Try not to one-up each other in grief.

Especially shortly after the death. Later, please let’s give it six months at least, a year if you can stand it. Please don’t think you’re making me feel better because I’m not the only one in mourning. Please hold your tongue, even if just for a little while.

Death happens all around us and depending on our age and situation, it happens more or less often. You very well might have experienced a recent loss. A great one perhaps. But don’t let that be the first thing that pops out of your mouth. It does indeed help to share experiences of loss and to let the bereaved know that others have walked this path and there’s light up ahead. I don’t mean to overshadow that. However, be sure to let your expressions of sympathy for the bereaved go before your eagerness to talk about your own losses. It’s a matter of timing.

Often the newly bereaved just don’t have the psychic energy to take on sympathy for others. It’s simply outside their ability at the time. At first, when the newly bereaved are still in shock trying to understand what has happened, sometimes it can be worse to realize there’s so much death and sorrow out there. A friend does not have to be Little Mary Sunshine, but you also don’t need to be the Messenger Of Doom.

Concerning John’s death, it took me a long time to have it sink in that John’s friends were also mourning his death along with me. It just seemed oppressive to have so much grief myself to even consider the depth of others grief. That they were grieving as well may seem obvious now, but at the time it felt the whole world was sad. The darkness was everywhere. I could see that others were affected by his death, but I didn’t empathize with them right away. It took some time.

That all said, even if you are the newly bereaved, letting someone else talk about their loss can help you out. It keeps you from having to publicly expose your pain yet again. It gives you a chance to be the person who offers comfort for a change. And, since you are keenly aware of what that comfort can mean, it lets you pay it forward just a little bit. You’d be surprised at how much it will help you to feel better. It takes it off of your shoulders and lets someone else carry it for a while. It’s part of rejoining life.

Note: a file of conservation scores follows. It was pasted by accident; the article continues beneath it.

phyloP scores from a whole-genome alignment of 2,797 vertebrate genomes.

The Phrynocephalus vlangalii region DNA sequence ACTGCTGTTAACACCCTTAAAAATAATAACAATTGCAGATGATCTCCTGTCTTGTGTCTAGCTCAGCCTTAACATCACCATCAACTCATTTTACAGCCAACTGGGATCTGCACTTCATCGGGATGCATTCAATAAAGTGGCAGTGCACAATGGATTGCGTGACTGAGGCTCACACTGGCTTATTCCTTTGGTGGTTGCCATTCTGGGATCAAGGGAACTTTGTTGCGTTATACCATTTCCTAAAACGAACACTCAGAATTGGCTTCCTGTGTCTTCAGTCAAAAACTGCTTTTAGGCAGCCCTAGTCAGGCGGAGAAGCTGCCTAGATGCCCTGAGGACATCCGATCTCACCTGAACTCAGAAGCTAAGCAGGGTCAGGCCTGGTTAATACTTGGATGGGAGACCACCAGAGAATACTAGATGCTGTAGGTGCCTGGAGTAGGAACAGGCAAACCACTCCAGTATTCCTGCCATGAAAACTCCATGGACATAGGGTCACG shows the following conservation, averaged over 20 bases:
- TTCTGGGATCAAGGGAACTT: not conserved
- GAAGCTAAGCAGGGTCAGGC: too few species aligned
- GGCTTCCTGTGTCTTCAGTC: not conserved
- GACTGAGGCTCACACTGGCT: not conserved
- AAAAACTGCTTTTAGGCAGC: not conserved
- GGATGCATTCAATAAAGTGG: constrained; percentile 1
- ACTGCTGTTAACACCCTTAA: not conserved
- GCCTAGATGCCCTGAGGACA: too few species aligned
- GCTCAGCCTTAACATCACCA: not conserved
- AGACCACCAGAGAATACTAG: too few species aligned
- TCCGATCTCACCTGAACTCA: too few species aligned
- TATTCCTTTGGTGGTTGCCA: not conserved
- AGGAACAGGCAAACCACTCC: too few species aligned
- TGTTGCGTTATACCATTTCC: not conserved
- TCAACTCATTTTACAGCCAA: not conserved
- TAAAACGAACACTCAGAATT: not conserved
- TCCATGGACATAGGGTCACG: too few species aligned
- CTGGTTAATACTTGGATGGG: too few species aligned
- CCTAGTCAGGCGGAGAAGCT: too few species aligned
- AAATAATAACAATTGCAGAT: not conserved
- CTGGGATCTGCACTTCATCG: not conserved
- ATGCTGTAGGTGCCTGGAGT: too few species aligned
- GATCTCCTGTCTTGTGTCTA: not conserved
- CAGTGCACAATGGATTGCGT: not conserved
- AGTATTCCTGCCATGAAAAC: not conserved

The most important thing to remember for everyone concerned: During the week or so around the death, every raw emotion is splayed out on the surface waiting for everyone else to violate. Traps are freshly baited and ready to snap at every turn. It doesn’t take much to turn a thoughtless comment into an inferno. It’s what makes this so hard for all of us.

So let’s all take a breath and try to be kinder to one another, shall we? My Death Is Better Than Your Death is not a game any of us need to play.

“You were prepared for his death, but I was shocked!”

I was supposed to warn you?

Honestly, someone said this to me at a party. For a minute or two, I was speechless. Did they seriously think that I was “prepared”? And that I wasn’t shocked by his death?

This is a personal pet peeve: the idea that you could be “prepared” for death. I heard a radio show on hospice care a few weeks ago, and a social worker said, “There is no dying. There is living. And there is dead.” That very much resonated with me. During a prolonged terminal illness, it’s undeniably miserable and the outcome is sometimes obvious. But in the moment whatever it is, there is life. Perhaps a life that is difficult and struggling, but nonetheless it is life and you’re in it. Death? Well, that’s crossing a line from which there is no return. You are here. Then you are not.

My brother died suddenly—completely out of the blue. Alive one minute and dead the next. That was shocking. John died more slowly, tilting at the windmills of bad health from the time he was sixteen, and battling hard for ten days at the end. That was shocking.

They were both shocking losses. Just in different ways.